- Signal from Noise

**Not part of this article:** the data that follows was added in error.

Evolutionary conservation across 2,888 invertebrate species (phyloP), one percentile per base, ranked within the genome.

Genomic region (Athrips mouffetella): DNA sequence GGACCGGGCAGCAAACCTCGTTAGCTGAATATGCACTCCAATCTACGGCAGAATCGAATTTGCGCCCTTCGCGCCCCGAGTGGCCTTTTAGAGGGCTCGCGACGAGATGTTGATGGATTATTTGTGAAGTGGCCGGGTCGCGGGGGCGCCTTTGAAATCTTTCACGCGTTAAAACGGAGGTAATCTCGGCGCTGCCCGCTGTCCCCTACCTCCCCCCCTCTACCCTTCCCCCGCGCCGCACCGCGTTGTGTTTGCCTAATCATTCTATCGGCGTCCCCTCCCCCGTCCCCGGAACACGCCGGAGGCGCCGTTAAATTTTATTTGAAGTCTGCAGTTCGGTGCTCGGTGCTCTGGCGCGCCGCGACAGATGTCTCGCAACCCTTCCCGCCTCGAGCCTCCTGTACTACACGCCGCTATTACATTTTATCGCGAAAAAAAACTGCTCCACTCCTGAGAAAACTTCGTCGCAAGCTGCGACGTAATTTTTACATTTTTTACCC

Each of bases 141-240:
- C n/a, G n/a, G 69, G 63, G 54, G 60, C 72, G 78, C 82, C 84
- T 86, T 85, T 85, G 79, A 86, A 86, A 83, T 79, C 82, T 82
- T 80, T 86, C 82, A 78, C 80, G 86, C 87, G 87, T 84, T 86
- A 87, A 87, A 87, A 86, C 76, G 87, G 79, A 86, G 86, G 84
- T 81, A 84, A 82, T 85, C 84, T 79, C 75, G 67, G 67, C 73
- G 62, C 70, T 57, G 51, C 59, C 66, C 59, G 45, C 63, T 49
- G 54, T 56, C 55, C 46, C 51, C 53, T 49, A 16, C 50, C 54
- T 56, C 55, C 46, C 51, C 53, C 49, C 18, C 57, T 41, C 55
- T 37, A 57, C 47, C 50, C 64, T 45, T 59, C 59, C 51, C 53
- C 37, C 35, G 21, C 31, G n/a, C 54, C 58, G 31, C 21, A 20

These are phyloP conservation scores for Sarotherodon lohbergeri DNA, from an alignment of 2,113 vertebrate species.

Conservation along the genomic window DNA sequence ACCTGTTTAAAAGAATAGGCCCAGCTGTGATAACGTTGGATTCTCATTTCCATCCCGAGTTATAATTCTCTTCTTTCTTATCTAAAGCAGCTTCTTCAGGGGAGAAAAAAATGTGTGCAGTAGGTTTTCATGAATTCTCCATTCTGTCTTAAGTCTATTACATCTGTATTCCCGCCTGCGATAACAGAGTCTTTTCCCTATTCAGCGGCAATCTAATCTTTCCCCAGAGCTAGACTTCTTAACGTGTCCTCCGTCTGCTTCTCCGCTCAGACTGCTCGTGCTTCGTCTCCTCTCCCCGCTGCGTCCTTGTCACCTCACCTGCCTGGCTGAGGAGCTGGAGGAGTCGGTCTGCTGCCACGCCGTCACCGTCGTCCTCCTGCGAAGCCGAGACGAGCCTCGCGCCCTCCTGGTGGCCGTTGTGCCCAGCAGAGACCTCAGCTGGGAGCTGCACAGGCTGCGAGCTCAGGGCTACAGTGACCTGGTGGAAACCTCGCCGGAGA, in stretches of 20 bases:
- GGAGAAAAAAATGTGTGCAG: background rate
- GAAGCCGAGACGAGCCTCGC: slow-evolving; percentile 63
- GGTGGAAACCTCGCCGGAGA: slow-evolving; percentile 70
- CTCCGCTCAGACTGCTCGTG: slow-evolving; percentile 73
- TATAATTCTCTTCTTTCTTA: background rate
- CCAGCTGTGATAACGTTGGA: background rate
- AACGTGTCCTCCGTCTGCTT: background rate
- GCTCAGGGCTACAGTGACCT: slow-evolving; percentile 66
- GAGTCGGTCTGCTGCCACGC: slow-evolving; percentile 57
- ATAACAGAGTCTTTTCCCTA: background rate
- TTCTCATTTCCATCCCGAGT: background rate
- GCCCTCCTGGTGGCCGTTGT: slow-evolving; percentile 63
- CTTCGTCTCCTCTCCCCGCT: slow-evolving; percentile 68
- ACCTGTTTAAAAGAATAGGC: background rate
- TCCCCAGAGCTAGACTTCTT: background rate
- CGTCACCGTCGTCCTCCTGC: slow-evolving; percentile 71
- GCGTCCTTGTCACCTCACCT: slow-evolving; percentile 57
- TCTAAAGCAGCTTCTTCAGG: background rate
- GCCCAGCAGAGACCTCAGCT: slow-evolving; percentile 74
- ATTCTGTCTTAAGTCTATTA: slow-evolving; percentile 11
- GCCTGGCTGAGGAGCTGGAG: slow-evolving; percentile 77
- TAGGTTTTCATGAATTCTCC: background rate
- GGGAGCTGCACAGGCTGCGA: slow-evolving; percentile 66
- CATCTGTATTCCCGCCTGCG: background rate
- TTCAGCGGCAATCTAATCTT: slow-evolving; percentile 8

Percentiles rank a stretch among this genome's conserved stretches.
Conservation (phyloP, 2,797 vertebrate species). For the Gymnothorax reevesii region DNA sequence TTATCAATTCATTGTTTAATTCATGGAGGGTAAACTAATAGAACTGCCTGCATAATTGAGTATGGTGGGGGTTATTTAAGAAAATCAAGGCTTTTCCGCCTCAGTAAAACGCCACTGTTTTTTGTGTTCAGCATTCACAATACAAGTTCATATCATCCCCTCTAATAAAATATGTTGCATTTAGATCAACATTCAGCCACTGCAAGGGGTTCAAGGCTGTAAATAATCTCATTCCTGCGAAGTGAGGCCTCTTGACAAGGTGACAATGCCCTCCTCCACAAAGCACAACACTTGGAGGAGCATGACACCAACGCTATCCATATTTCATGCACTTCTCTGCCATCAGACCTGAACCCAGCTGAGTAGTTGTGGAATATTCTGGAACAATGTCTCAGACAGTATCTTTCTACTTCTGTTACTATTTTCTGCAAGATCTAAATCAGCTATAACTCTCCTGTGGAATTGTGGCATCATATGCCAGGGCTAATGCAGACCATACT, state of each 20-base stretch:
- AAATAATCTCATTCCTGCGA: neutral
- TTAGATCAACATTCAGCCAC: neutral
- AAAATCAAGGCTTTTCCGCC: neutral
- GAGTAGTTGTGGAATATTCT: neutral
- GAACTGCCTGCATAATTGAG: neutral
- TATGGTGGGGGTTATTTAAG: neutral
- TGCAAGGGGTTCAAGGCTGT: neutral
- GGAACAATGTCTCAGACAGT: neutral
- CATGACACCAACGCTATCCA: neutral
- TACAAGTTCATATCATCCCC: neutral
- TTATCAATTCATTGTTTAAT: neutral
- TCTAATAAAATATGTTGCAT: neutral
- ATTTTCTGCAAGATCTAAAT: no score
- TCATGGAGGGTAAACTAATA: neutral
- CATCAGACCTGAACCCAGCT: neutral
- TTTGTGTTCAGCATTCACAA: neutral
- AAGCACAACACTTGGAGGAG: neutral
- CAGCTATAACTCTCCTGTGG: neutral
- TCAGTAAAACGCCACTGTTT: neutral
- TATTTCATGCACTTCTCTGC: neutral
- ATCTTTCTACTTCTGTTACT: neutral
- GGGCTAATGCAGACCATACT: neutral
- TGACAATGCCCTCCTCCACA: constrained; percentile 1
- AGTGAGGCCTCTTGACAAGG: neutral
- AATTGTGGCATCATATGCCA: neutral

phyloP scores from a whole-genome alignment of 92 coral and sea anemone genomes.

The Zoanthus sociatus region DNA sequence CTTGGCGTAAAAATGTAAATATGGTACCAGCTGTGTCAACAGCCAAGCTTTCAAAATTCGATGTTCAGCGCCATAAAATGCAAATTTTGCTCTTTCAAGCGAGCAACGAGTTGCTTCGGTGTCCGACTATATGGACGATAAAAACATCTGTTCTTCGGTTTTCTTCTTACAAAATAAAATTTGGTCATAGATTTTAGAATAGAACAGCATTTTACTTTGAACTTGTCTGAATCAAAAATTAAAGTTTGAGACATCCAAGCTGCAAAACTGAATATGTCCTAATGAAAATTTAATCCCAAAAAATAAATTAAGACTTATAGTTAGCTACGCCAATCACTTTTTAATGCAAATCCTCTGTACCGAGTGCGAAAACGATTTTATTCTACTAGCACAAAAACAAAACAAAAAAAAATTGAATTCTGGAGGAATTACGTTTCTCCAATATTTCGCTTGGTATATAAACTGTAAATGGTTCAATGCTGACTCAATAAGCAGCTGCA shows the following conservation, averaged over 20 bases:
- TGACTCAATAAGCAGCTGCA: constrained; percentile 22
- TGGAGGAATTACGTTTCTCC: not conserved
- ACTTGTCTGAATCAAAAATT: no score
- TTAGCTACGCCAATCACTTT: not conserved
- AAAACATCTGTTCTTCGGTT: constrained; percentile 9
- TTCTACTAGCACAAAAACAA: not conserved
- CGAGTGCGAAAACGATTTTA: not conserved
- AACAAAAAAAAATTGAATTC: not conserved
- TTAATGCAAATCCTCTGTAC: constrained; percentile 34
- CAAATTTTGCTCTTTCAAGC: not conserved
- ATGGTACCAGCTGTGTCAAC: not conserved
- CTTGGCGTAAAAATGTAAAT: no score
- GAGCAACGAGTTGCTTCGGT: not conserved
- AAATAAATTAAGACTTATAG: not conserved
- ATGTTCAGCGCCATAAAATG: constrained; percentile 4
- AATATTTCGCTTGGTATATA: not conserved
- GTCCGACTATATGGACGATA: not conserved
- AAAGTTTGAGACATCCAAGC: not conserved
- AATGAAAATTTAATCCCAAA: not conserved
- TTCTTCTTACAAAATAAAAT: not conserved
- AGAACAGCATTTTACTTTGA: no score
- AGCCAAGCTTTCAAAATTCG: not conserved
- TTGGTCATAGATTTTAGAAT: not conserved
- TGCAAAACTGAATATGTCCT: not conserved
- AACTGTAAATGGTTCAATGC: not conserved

– GW Pharmaceuticals Undeservedly Caught Up in the Volatile Marijuana Stock Fad – Epidiolex shows strong initial growth; could potentially drive stock higher long term – GWPH pipeline attractive; if approved in U.S. Sativex could fuel additional growth Wall St fads come and go. Twenty years ago saw the dotcom boom, which was preceded in the ‘90s by the gambling/casino craze. Bowling stocks—yes, bowling—were all the rage in the late 1950s. So I’m told. The latest fashion is marijuana. Stocks tied to its increasing state by state legalization quickly blow hot and cold on positive or negative news in this burgeoning area. Shares of pot growers, suppliers, and retail outlets are all volatile. Caught up in this fad—though it shouldn’t be—is U.K.-based GW Pharmaceuticals (GWPH), a commercializer of therapeutic products from cannabinoid—the natural compound that includes the active constituents of cannabis. Pot stock, right? Not really. It doesn’t contain THC, or tetrahydrocannabinol, the chemical responsible for marijuana’s psychological effects. GWPH has U.S. and European approved products for medicinal use. Its ADRs trade in the U.S. Though not a pot stock, it nevertheless has a good-sized weighting (4%-7%) in some volatile marijuana themed ETFs, such as Alternative Harvest ETF (MJ). That instability hits GWPH shares, which have dropped to as low as $90 from $196, earlier this year, and now about $135. Recently, the stock has been dented by a negative report from Favus Institutional Research and some price push back from a U.K. regulatory agency. Despite this, GWPH’s bullish long term case is a persuasive one. Jason Benowitz, senior portfolio manager at Roosevelt Investment Group, says the adoption of GWPH’s Epidiolex, launched a year ago as the first FDA-approved cannabidiol medicine, will be the main stock driver in the intermediate term. Epidiolex has surpassed early expectations due to pent-up demand, broad product awareness, favorable payor coverage, and an unmet need for reducing seizures in two rare pediatric disorders, Dravet Syndrome (DS) and Lennox-Gastaut Syndrome (LGS), according to a recent Needham report. Currently, Epidiolex is used by 12,000 patients. Benowitz estimates 42,000 patients taking it by 2023, using a conservative average addition of 1,900 per quarter, significantly less than the 4,400 added in the second quarter. In the U.S. there are about 3.7 million epilepsy patients, of which 470,000 are children, with 30,000 to 50,000 with LGS and 15,000-20,000 with DS. The latter are “highly treatment resistant” with conventional medicine, GWPH says. It was recently approved by the EU and GWPH expects sales to begin in France, Germany and the U.K. in the fourth quarter. Though the U.K. National Institute for Health and Care Excellence initially didn’t approve Epidiolex, saying the trial wasn’t long enough and citing concerns about its cost effectiveness. Roosevelt’s Benowitz views that as “just a negotiating tactic,” which will be, as both parties have noted publicly, be ironed out eventually. GWPH’s pipeline is promising (see chart). It’s also working on expanding Epidiolex indications. Positive results were seen in a Phase 3 trial of Tuberous Sclerosis Complex (TSC), another difficult-to-treat pediatric epilepsy condition that affects 40,000-80,000 individuals in the U.S. and over 1 million globally. If all goes well, it could be sold for TSC next year. Sativex is a GWPH product approved in dozens of countries but not the U.S. The company is seeking approval here. Sativex treats spasticity due to multiple sclerosis. GWPH has other product candidates in various stages of testing of childhood-onset neurological conditions, schizophrenia and glioblastoma. As for the negative Favus report, Needham has written that it “mischaracterized Epidiolex data from the FDA Adverse Event Reporting System. The report noted an increase in death among Epidiolex-treated patients but there is no indication that these deaths are Epidiolex-related. The deaths reported appear to be in-line with the high death rate among DS patients, Needham wrote. Benowitz estimates GWPH’s sales at $1.9 billion in 2023, roughly double the consensus view, because Epidiolex should drive growth. This is based on, among other things, label and geographic expansion; use in more patients and at higher doses. Because it is approved elsewhere, he includes some sales of Sativex in multiple sclerosis in the U.S., which are generally not assumed by the sell side since the Phase 3 trial is only just enrolling. Additional positive news flow may come from upcoming trials in autism and multiple sclerosis, but investors ascribe little value to additional programs. GWPH, a $4 billion market cap firm, isn’t profitable on an annual basis, though it swung to a 21 cents EPS in the second quarter from a 25 cents loss in the year ago period. Benowitz estimates $21 per share EPS in 2023 and uses a range of 10 times EV/Ebitda and 15 times EPS as a multiple for a potential stock price of $200 to $230, or up to 65% upside. Downside is put at $100, or 25%. By the way, the stock is flat from three years ago, while the market is up 40%. The company will report third quarter results Nov. 5, so we’ll get another look at trends in a few days. Where could I be wrong: As a midcap that currently depends on a few products, there’s risk there. Expectations are high. If Epidiolex sales fail to exceed them, then the stock could underperform. Potential advances by competing treatments, like Zogenix, could create risks, but GWPH has a long head start. For the next year or two, GWPH is an Epidiolex growth story, until other drugs in the pipeline kick in. Bottom Line: GWPH’s big stock price drop provides an attractive opportunity ahead of continued strong Epidiolex growth, inside and outside the U.S. There’s also nice optionality in the various treatments in its pipeline, which could begin contributing as soon as next year.